Review of ‘SIX’: “King and peasant”

The cult musical continues to drag audiences from all over the country to its little castle on the high street of London’s West End. Guillermo Nazara reviews the media night of this show starring Henry VIII’s (mostly) ill-fated wives, to let us know if this is a production worth losing your head for.

Disappointments come in many shapes. Sometimes through that person that you thought would always there, but fate proves you wrong. Some others, through dreams that unexpectedly break at the moment they’re about to cross to the land of reality. In the theatre, most often, they arrive in the form of shows. From over hyped productions to new material one can’t help but wonder how somebody ever thought it would work with the public, the list of montages that have made it to the big stage should at least serve as encouragement (and consolation) for those aware of their lack of talent – that quality is not necessarily required to have a name (let alone, success) in this industry.

Originally created as fringe entertainment (debuting in Edinburgh’s famed festival back in 2017), SIX has rapidly created a considerable (though highly targeted) fandom through its journey around the UK and most recently London (it’s changed venues quite a few times in just a couple of years). The formula, that desired concept but usually unrealistic when it comes to the theatre, has, in this case, done its job properly, however: simple story, simple book (more of a concert script) and simple music. All easy to watch, listen to and, obviously and most importantly, remember. This is not a complex exploration of the trials and tribulations of six women trapped in a marriage that could only lead to doom and damnation – it’s basically six singers doing a royally themed pop gig.

Who had it worse? Who had it easier? Who’s to be crowned as queen of self-pity? There’s some relatability between the musical’s main theme and society’s toxicity of championing bad luck. Too much joy is not good to the eyes of others – especially for those who see it as a threat to their aimless comfort. But that’s as much as we will get storywise, apart from a light-hearted recount on how Henry married the six of them (one at a time, that is).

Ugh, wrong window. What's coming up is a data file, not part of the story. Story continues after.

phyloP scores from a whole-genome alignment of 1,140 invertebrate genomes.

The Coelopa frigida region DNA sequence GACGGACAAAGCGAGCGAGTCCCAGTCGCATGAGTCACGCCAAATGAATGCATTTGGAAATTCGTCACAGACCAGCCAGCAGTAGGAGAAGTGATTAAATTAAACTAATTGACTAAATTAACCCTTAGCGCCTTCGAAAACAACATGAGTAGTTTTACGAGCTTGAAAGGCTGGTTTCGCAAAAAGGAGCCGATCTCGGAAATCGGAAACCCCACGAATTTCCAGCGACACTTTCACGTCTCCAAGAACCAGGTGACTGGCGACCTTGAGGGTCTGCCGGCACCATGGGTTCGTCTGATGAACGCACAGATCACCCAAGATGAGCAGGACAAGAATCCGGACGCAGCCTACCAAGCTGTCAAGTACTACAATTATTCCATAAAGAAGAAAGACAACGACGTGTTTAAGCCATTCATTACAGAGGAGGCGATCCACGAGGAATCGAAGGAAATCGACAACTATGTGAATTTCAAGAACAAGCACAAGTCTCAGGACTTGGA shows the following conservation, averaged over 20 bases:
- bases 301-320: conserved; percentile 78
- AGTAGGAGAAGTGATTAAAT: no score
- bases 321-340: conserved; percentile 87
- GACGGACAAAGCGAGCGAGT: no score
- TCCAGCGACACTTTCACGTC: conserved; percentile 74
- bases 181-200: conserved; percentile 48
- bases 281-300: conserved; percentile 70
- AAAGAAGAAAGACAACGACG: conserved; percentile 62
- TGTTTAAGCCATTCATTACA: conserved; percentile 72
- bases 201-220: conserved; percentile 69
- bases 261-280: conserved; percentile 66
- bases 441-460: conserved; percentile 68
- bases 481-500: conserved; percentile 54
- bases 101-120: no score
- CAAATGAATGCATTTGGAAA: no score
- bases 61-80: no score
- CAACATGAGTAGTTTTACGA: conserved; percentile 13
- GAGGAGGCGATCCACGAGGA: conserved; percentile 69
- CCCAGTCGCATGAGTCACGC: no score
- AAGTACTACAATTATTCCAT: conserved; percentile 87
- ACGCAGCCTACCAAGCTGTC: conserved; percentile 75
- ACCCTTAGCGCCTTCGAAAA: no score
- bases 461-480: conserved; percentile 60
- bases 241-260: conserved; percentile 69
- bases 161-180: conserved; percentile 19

The definition of the musical theatre category has been blurred for decades now – Andrew Lloyd Webber perhaps being one of its main responsible through a show where felines dance and sing and sing and dance (but 20 years on the billboard surely must have shut a few mouths here and there). Yet, the experience of being told a proper plot, narrated flawlessly through a score, lyrics and dialogue is still (at least to many, I hope) the purpose of booking a ticket in the West End (or wherever the word is used for their advertising). SIX seems more like a creative assignment for History class: do a group report on Henry’s sweethearts (I don’t like spouse as a synonym) and present it in front of the class – you’re allowed to use sound and visuals. Well, somebody has been relishing on that appointment…

But theory and expectations apart, should we now answer the question and spare whoever is reading from any further anxiety or potential heart attacks? I’d love to enjoy myself more here but I’ve made a New Year’s resolution (got you there…). Anyway, here’s my response: it works nonetheless, to some extent. There are nights when all you may need is a good laugh and some clean entertaining fun just to move away from whatever is torturing your mind, and that’s what this production is a good option for. Though not the catchiest tunes I’ve heard recently, the music is incredibly amusing, also due to the fact that its cast, especially vocal wise, is quite high standard. Their chemistry and stage presence (demonstrating some competent confidence and a nice comedic ability, the latter mainly defended by Baylie Carson in the role of Anne Boleyn) explains the roars and cheers that poured through the venue during the entire performance.

SIX is not really a disappointing show but a show about disappointment. About those who wished to be loved but ended up with a life they had not even signed for. No matter the background, no matter the gender, too many of us have seen ourselves in that situation. At least, there’s still a chance to break free from it. With its display of outstanding singing rendition, effective visual design and, all in all, feel-good vibe, this may come as the musical which is not a musical, but you may probably enjoy if you like musicals. Divorced, beheaded, died. Divorced, beheaded, survived. Well, I’m not filing for a lawsuit (yet) nor am I going crazy about it. But certainly, I can say that it’s nice that it’s alive.

All pictures credited to Pamela Raith.

Rating: 3.5 out of 5.

SIX, The Musical plays at London’s Vaudeville Theatre from Tuesday to Sunday. Tickets are available on the following link.

By Guillermo Nazara

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